Whistleblower Discloses Hazardous Conditions at GSA Property
For three years, repeated tests at the Goodfellow Federal Center in St. Louis, Missouri revealed that the building had traces of dozens of hazardous substances that could damage the health of those in contact with the building. A whistleblower disclosure to the Office of Special Council now contends that the General Services Administration (GSA) failed to adequately protect and notify employees of these hazards despite years of knowledge.
The American Federation of Government Employees (AFGE) sent a disclosure letter to Congressman William Lacy Clay (D-MO) outlining repeated investigations into the Goodfellow facility health standards that notified GSA about hazardous conditions, including a 2016 Occupational Safety and Health Administration (OSHA) investigation and a 2018 Office of Inspector General investigation.
Investigations revealed 83 hazardous substances in the building and while subsequent air testing has shown no lead or asbestos in the air, testing has not been done on the remaining 81 identified hazardous substances.
According to the letter, GSA “misrepresented” the dangers posed to employees.
The letter writes, “GSA took away each employee’s right to protect his or her health by ensuring they were not informed of the contamination in the work space. Those hazards have not been eliminated! Employees are still asked to believe GSA is properly managing the contaminations when they have been chided by their own Inspector General three times in the past nine years for not having an environmental program that protects the safety of their tenants.”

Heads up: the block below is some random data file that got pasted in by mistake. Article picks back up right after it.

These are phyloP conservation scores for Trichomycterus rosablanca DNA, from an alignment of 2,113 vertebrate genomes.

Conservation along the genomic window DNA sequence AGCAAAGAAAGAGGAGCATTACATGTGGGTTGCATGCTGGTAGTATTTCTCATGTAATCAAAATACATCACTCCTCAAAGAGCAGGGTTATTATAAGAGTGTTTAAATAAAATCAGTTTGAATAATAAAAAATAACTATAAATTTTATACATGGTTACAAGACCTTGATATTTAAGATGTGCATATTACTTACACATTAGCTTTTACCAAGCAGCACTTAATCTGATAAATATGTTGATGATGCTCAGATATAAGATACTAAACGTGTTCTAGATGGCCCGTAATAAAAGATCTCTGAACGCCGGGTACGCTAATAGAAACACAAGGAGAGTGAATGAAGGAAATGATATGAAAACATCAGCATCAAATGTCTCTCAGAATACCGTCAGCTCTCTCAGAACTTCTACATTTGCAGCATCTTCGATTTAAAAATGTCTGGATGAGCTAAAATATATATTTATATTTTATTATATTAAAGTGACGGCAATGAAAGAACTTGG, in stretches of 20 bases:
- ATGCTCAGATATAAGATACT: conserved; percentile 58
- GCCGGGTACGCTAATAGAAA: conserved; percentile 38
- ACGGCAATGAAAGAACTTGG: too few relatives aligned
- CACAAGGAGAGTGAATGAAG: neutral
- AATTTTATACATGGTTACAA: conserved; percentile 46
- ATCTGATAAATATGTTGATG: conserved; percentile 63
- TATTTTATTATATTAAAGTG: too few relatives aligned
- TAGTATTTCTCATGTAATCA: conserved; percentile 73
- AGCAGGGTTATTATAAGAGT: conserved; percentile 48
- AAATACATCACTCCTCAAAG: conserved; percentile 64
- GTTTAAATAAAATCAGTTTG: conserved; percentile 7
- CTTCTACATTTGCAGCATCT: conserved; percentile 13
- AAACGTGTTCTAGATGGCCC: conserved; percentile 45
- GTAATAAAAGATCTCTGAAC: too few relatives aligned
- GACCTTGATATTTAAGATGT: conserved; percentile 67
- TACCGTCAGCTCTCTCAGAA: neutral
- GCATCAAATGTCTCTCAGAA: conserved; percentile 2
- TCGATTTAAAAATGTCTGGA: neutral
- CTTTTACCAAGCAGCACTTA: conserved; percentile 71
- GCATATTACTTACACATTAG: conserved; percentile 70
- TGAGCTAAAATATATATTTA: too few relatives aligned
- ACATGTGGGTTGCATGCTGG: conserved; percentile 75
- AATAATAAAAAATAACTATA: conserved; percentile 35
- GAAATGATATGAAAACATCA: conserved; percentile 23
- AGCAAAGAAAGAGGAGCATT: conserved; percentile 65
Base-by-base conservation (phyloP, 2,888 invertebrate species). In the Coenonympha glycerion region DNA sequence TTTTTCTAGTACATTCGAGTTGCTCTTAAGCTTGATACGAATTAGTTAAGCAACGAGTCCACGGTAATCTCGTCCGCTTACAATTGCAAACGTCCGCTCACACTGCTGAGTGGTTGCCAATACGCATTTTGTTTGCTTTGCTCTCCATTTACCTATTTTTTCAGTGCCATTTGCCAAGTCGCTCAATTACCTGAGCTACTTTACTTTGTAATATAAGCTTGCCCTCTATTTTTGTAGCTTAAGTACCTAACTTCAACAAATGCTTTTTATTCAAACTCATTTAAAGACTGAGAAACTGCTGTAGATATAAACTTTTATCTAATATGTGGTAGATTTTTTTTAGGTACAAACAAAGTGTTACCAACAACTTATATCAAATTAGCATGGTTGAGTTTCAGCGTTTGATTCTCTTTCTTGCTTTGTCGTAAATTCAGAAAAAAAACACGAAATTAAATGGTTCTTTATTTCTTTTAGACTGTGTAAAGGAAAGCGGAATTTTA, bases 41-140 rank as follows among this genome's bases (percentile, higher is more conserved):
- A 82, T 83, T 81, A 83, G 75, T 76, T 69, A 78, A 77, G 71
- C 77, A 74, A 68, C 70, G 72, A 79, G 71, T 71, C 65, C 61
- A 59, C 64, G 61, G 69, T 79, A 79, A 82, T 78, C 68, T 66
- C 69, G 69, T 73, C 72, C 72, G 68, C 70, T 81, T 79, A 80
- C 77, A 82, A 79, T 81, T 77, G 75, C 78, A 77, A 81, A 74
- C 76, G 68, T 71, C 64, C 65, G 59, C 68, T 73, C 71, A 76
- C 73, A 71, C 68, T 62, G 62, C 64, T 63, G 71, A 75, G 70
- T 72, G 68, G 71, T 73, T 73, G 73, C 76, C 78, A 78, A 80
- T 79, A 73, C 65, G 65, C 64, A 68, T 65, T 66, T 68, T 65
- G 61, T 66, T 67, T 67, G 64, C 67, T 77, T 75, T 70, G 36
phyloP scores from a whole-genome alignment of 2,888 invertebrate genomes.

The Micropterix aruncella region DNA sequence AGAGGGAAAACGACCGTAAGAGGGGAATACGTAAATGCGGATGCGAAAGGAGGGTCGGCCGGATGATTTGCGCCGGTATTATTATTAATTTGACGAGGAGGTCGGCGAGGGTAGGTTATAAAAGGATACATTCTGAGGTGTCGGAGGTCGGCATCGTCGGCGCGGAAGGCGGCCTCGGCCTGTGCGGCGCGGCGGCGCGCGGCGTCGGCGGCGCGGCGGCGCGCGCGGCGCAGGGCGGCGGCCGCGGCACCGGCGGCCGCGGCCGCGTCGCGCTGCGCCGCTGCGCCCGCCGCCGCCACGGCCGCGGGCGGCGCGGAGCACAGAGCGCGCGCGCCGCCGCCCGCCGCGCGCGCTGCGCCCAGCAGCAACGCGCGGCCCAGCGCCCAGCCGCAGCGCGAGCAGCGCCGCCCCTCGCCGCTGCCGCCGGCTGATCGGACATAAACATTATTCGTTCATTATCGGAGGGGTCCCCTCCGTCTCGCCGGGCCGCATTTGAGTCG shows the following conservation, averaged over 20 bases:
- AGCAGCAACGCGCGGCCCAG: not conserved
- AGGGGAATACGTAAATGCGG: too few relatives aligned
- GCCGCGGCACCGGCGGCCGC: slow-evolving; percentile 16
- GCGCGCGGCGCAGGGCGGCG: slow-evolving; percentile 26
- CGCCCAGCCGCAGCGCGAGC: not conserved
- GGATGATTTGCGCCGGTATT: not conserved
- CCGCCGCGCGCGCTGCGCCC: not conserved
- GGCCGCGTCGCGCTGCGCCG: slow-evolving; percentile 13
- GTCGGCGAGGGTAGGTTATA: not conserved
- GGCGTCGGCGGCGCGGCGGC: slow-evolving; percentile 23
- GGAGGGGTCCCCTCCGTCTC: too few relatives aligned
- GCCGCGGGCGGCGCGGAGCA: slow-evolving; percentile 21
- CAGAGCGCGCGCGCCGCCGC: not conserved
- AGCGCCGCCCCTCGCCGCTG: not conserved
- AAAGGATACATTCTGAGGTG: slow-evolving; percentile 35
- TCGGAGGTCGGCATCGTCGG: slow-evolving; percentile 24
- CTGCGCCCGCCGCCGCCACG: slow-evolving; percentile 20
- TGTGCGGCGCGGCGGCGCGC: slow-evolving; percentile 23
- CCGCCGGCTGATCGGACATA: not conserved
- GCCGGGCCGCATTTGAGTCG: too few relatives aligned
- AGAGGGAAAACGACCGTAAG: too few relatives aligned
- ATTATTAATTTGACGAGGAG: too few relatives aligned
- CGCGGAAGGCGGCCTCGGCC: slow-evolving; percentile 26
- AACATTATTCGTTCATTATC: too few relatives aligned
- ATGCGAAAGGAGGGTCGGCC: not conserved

In 2016, GSA conducted their own analysis of the building. The Public Building Service (PBS) spent over $1.9 million in environmental sampling and analysis at Goodfellow. However, a March 2019 OIG report blasted the GSA PBS for their improper analysis of the situation.
“Although these studies identified the presence of numerous environmental hazards at the complex, including lead, asbestos, and other known cancer-causing agents, PBS failed to comprehensively address the deficiencies and the complex’s occupants of the existing conditions,” the report said.
“PBS’s approach of conducting duplicative studies instead of taking action to remediate the hazardous contamination or prevent access to contaminated areas endangered the health of people at the complex and wasted taxpayer money. Furthermore, the deficiencies in PBS’s approach to these studies and violations resulted from its lack of effective environmental programs and policies to ensure compliance with environmental regulatory requirements at both the regional and national levels.”
A response to the report from PBS Commissioner Daniel Matthews agreed with the recommendations, and noted that the agency had developed an online reading room for such reports, created a site-specific safety plan for Goodfellow and implemented controls that prevented employees from entering hazardous portions of the facility, according to Federal Times.
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